- The Peacock's Eye
The dark notesrose everywhere,so sombre, they brokeinto a fountain of light,a rainbow sparklingfrom invisible sources,as the savannah grew lonely,when the sea broke againinto a wave—through the forest,tall trees carrying blackmarching boots withfeet clad in spurs, andsharp wings of a butterflyflew and vanishedinto the sky—a sound so terrible,and wonderful—it was sorrowful,and mystical too,speaking with the innerlonging of a woman,or the deep mysteryof a man, frailand nervous,and yet strong,now grounded,as I listened . . .what I understood [End Page 158] that no living earon earth cantruly understand—the fortune of love,or the art of victoryover death withoutmixing blind joyor sadness . . .the sense of beinglost with the hopeof being found,once again ______ [End Page 159]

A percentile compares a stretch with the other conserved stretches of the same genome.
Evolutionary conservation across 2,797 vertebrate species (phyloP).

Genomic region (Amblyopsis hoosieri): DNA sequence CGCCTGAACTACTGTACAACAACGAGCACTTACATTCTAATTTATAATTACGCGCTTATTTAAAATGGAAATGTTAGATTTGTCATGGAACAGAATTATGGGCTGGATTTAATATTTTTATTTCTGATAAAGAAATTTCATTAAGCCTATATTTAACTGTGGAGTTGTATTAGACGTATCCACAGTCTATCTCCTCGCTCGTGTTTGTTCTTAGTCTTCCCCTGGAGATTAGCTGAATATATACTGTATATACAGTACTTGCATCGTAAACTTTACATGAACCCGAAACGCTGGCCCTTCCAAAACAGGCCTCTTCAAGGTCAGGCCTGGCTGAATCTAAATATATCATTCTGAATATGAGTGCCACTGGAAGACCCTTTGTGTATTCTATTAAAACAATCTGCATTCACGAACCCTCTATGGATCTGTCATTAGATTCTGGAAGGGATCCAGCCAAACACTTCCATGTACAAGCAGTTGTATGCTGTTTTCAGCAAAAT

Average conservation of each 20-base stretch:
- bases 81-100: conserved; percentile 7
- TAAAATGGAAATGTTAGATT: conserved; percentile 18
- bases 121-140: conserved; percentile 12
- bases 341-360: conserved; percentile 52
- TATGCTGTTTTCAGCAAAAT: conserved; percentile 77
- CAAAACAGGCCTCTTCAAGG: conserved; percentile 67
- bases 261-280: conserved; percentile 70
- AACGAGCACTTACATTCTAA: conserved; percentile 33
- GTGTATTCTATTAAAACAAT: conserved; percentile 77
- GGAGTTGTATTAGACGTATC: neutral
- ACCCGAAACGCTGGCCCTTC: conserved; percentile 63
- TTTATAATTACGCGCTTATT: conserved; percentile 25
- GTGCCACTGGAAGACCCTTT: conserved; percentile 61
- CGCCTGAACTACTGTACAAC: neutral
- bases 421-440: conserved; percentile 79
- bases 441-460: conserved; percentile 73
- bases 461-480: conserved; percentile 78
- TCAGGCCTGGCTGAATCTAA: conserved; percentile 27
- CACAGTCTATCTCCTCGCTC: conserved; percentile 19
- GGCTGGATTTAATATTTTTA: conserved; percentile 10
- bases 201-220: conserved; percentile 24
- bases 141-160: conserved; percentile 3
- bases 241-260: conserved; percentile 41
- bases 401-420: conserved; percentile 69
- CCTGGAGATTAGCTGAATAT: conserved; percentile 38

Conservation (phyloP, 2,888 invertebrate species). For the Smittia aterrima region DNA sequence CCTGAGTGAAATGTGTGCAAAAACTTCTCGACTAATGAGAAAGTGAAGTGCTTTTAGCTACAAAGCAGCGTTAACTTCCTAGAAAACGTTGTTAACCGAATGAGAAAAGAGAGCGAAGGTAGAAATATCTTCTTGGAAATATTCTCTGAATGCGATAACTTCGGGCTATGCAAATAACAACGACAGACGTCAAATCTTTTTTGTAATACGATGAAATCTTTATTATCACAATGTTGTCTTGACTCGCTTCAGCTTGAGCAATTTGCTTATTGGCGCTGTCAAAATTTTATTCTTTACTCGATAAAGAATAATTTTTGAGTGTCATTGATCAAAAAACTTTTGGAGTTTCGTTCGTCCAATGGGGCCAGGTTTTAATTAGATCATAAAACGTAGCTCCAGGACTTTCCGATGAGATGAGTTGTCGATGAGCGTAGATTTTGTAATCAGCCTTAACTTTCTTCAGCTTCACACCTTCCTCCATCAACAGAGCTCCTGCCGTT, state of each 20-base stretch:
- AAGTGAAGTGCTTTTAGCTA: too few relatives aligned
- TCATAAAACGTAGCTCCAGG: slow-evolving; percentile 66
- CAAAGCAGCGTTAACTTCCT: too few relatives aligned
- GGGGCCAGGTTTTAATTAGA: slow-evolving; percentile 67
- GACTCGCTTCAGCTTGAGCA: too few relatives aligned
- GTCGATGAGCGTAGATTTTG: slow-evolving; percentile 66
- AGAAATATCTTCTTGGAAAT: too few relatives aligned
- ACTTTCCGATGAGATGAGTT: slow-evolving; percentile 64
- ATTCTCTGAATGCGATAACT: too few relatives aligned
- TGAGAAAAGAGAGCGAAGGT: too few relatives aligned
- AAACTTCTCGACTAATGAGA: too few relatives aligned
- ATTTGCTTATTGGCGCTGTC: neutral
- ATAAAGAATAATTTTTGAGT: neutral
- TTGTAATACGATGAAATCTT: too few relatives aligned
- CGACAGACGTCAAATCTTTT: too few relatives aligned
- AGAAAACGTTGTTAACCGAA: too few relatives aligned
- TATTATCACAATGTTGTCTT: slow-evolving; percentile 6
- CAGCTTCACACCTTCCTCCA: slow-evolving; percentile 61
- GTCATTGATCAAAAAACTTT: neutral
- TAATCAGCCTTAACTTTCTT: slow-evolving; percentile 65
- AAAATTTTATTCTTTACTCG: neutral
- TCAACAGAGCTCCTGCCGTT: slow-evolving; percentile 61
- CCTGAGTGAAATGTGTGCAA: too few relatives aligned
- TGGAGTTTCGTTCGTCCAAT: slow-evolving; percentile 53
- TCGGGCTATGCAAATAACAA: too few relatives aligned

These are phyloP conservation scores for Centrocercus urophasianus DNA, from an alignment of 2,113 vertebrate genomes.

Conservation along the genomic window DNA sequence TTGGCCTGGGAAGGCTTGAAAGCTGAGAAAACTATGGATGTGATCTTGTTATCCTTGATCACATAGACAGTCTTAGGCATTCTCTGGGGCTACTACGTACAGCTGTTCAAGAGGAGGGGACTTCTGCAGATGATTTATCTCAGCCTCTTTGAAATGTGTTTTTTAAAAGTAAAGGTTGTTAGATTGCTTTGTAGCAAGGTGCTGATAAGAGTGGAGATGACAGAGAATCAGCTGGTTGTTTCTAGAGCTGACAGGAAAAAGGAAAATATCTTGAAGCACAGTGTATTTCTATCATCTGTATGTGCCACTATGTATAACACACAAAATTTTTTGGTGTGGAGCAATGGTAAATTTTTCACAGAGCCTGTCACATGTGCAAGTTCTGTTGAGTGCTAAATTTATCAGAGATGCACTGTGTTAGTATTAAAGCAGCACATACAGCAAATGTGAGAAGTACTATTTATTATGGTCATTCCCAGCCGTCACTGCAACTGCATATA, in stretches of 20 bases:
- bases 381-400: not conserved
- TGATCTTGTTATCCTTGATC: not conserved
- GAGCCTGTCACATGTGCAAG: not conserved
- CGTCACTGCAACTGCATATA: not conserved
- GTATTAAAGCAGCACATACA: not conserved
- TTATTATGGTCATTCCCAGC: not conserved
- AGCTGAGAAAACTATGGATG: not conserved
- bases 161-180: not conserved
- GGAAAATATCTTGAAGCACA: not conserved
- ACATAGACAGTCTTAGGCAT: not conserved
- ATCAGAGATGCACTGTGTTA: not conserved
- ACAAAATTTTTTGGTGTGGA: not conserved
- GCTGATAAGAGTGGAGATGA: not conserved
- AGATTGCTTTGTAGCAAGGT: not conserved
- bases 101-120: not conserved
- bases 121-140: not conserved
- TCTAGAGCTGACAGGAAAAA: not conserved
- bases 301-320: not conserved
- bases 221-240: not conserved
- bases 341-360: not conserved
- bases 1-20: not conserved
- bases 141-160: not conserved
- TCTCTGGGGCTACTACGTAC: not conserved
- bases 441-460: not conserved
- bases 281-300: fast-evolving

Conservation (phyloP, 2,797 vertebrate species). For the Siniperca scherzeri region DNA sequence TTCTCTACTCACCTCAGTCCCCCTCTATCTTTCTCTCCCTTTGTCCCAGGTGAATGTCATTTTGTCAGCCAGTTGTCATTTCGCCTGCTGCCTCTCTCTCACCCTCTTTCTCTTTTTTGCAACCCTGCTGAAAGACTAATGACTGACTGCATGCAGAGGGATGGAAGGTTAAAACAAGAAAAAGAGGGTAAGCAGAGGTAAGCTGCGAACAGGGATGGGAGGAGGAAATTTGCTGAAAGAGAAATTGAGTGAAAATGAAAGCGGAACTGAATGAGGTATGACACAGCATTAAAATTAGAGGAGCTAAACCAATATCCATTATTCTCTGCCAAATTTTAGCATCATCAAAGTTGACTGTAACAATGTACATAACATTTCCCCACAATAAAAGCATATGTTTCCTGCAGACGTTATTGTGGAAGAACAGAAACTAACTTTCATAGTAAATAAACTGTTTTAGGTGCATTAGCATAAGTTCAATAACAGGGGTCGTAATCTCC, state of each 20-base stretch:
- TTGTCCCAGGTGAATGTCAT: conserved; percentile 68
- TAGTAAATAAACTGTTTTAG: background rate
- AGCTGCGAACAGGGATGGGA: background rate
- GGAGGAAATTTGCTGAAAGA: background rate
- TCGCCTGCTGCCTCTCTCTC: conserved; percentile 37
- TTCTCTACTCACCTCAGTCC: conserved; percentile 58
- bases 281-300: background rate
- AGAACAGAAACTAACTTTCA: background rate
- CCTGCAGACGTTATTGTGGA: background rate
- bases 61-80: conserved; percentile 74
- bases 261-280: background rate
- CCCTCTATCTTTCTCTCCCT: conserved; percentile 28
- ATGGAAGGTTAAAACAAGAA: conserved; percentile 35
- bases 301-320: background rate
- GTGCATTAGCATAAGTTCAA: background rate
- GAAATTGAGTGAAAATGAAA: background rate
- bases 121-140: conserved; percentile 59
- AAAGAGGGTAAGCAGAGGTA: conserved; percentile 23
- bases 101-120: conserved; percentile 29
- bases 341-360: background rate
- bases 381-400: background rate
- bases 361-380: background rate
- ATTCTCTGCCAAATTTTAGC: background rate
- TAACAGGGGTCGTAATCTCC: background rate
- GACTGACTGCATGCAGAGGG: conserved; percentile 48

Cyril Dabydeen, a former poet laureate of Ottawa, has published poetry in more than sixty literary journals, including the Critical Quarterly, and in the Heinemann, Oxford, and Penguin books of Caribbean verse. He has written twenty books of poetry and fiction, including Short Stories of Cyril Dabydeen (Caribbean P/University of Warwick), and he recently edited Beyond Sangre Grande: Caribbean Writing Today (TSAR).